May 31st, 2012 at 08:01am
There were some very interesting scenes in federal parliament yesterday when Craig Thomson, the self-suspended Labor member for Dobell suddenly changed his mind on how he wanted to vote, and sided with the Coalition. He did this at a time when it was too late for anybody in the Coalition to abstain from the vote, and therefore put Tony Abbott’s promise that the Coalition would not rely on the “tainted” vote of Craig Thomson in jeopardy.
Both Tony Abbott and Christopher Pyne (the Coalition’s manager of business in the House of Representatives) bolted from the chamber to avoid the vote and cancel out Craig Thomson. Mr. Pyne made it out, but Mr. Abbott did not. Regardless, their goal was achieved; Craig Thomson’s vote was cancelled out.
But to the same extent, Labor got exactly what they wanted. There can be no doubt, despite Labor’s claims to the contrary, that this was a stunt aimed at making Tony Abbott unwittingly break a promise and that Labor got something even better. The footage of Tony Abbott running from the chamber was used in the mainstream media along with captions such as “mad dash” (referring to the media’s “Mad Monk” nickname for Tony Abbott) as some sort of evidence of erratic and unprofessional conduct on Tony Abbott’s behalf.
Those of us in the know are well-aware that Tony Abbott was trying to uphold a promise, but people who don’t pay quite as much attention or interest to politics would have come away from the coverage with the notion that Tony Abbott did something wrong and has questionable judgement. In the short term at least, I think Labor got more out of this than they ever could have dreamed of getting from having Craig Thomson break Tony Abbott’s promise on a fairly minor vote. In terms of the political point-scoring of the day, Labor won simply because the majority of the media ran the coverage in a way which was very favourable to Labor.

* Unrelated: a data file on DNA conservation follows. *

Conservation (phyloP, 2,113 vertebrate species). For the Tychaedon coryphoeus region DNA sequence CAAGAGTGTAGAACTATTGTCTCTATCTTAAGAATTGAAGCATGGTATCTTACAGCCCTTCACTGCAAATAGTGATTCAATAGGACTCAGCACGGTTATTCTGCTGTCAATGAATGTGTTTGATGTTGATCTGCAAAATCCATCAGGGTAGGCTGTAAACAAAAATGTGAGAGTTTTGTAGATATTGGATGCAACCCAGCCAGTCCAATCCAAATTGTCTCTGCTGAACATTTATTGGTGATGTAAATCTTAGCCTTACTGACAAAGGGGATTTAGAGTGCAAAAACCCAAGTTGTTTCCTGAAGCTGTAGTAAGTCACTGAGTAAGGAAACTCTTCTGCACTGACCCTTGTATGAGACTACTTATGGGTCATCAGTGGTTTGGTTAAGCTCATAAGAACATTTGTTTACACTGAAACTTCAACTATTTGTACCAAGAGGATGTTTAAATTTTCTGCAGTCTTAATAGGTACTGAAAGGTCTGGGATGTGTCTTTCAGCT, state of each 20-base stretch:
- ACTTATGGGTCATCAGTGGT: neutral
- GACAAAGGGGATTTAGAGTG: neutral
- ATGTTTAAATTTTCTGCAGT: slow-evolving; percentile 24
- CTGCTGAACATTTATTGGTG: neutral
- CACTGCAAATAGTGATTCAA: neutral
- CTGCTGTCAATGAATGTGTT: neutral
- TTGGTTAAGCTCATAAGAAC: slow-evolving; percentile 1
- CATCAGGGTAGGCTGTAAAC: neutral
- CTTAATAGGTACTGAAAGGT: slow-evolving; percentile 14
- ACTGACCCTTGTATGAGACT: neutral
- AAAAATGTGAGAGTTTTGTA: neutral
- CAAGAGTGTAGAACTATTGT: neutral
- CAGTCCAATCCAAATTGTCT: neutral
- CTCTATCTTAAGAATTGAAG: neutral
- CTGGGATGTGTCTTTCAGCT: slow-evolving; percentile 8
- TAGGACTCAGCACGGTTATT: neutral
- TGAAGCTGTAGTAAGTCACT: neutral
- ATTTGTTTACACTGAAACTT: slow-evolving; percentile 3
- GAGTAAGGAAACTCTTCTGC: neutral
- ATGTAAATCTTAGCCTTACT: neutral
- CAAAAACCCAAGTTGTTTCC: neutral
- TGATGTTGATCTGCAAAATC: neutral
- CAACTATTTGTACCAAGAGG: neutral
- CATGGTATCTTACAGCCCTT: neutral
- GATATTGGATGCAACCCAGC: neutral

Tony Abbott did the right thing and got a roasting for it…and I dare say most of the public don’t even know it.
The thing which I’m left wondering now is, seeing as the stunt worked reasonably well for Labor, what’s to stop them from pulling it again? And if they do, how will the Coalition respond?
The vote, in case you’re wondering, was over whether the Labor government’s plan to increase the federal government’s debt limit should continue to be debated. A minor procedural vote on an important issue. Labor probably won on that point as well as we’ve barely heard a peep about the debt limit in the last 24 hours, when it should have been the Coalition’s main talking point.
As for Craig Thomson himself. Channel Nine’s “A Current Affair” has shelved plans to air an interview with a prostitute who claims to have been engaged by Mr. Thomson at some stage, but won’t say why. One can only wonder what pressure was brought to bear on Nine to prevent them from airing the interview which could have contributed strongly to the downfall of a government. I suspect they were threatened with the loss of revenue from government advertising. I also suspect that we will hear more about this in a few weeks…probably at the hands of “Today Tonight” who would undoubtedly like to find an angle on this story which paints “A Current Affair” or the Nine Network as being “weak”.
It’s amazing how Craig Thomson, one man, can have such a grubby reputation and make such a mockery of something as important as the parliament. Meanwhile, all of us suffer from having an inept government which is being kept in power via the mockery.